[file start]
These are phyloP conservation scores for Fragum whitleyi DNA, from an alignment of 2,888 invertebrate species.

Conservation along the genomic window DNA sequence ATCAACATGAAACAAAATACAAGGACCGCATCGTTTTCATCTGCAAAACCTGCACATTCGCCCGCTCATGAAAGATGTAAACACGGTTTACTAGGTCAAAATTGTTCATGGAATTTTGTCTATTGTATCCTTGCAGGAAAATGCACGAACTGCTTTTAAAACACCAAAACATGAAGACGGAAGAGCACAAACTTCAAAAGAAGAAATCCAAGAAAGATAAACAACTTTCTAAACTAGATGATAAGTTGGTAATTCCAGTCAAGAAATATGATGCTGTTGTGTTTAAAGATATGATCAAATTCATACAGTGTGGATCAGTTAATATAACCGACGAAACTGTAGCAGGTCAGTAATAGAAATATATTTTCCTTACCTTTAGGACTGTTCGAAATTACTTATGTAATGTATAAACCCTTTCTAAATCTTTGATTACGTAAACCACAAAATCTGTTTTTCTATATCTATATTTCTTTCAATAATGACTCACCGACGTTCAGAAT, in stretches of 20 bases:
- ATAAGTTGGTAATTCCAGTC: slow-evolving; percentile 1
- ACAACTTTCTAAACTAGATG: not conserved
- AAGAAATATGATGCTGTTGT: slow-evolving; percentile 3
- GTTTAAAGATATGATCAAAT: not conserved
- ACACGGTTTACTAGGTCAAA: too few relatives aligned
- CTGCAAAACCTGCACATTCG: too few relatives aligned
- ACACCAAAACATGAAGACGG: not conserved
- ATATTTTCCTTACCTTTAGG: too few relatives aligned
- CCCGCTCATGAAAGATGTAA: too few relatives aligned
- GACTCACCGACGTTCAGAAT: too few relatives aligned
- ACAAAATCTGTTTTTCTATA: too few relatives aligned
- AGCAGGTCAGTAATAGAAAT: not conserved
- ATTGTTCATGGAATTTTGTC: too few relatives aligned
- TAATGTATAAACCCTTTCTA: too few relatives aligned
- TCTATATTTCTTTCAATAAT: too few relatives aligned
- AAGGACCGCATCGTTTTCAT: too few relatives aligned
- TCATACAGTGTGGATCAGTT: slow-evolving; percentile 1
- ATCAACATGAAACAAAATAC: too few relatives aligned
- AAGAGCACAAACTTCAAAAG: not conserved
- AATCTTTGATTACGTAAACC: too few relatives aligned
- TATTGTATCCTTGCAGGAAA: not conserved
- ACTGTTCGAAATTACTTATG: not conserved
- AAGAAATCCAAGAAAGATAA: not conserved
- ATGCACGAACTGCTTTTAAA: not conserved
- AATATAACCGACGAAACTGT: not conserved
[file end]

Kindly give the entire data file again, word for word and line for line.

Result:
These are phyloP conservation scores for Fragum whitleyi DNA, from an alignment of 2,888 invertebrate species.

Conservation along the genomic window DNA sequence ATCAACATGAAACAAAATACAAGGACCGCATCGTTTTCATCTGCAAAACCTGCACATTCGCCCGCTCATGAAAGATGTAAACACGGTTTACTAGGTCAAAATTGTTCATGGAATTTTGTCTATTGTATCCTTGCAGGAAAATGCACGAACTGCTTTTAAAACACCAAAACATGAAGACGGAAGAGCACAAACTTCAAAAGAAGAAATCCAAGAAAGATAAACAACTTTCTAAACTAGATGATAAGTTGGTAATTCCAGTCAAGAAATATGATGCTGTTGTGTTTAAAGATATGATCAAATTCATACAGTGTGGATCAGTTAATATAACCGACGAAACTGTAGCAGGTCAGTAATAGAAATATATTTTCCTTACCTTTAGGACTGTTCGAAATTACTTATGTAATGTATAAACCCTTTCTAAATCTTTGATTACGTAAACCACAAAATCTGTTTTTCTATATCTATATTTCTTTCAATAATGACTCACCGACGTTCAGAAT, in stretches of 20 bases:
- ATAAGTTGGTAATTCCAGTC: slow-evolving; percentile 1
- ACAACTTTCTAAACTAGATG: not conserved
- AAGAAATATGATGCTGTTGT: slow-evolving; percentile 3
- GTTTAAAGATATGATCAAAT: not conserved
- ACACGGTTTACTAGGTCAAA: too few relatives aligned
- CTGCAAAACCTGCACATTCG: too few relatives aligned
- ACACCAAAACATGAAGACGG: not conserved
- ATATTTTCCTTACCTTTAGG: too few relatives aligned
- CCCGCTCATGAAAGATGTAA: too few relatives aligned
- GACTCACCGACGTTCAGAAT: too few relatives aligned
- ACAAAATCTGTTTTTCTATA: too few relatives aligned
- AGCAGGTCAGTAATAGAAAT: not conserved
- ATTGTTCATGGAATTTTGTC: too few relatives aligned
- TAATGTATAAACCCTTTCTA: too few relatives aligned
- TCTATATTTCTTTCAATAAT: too few relatives aligned
- AAGGACCGCATCGTTTTCAT: too few relatives aligned
- TCATACAGTGTGGATCAGTT: slow-evolving; percentile 1
- ATCAACATGAAACAAAATAC: too few relatives aligned
- AAGAGCACAAACTTCAAAAG: not conserved
- AATCTTTGATTACGTAAACC: too few relatives aligned
- TATTGTATCCTTGCAGGAAA: not conserved
- ACTGTTCGAAATTACTTATG: not conserved
- AAGAAATCCAAGAAAGATAA: not conserved
- ATGCACGAACTGCTTTTAAA: not conserved
- AATATAACCGACGAAACTGT: not conserved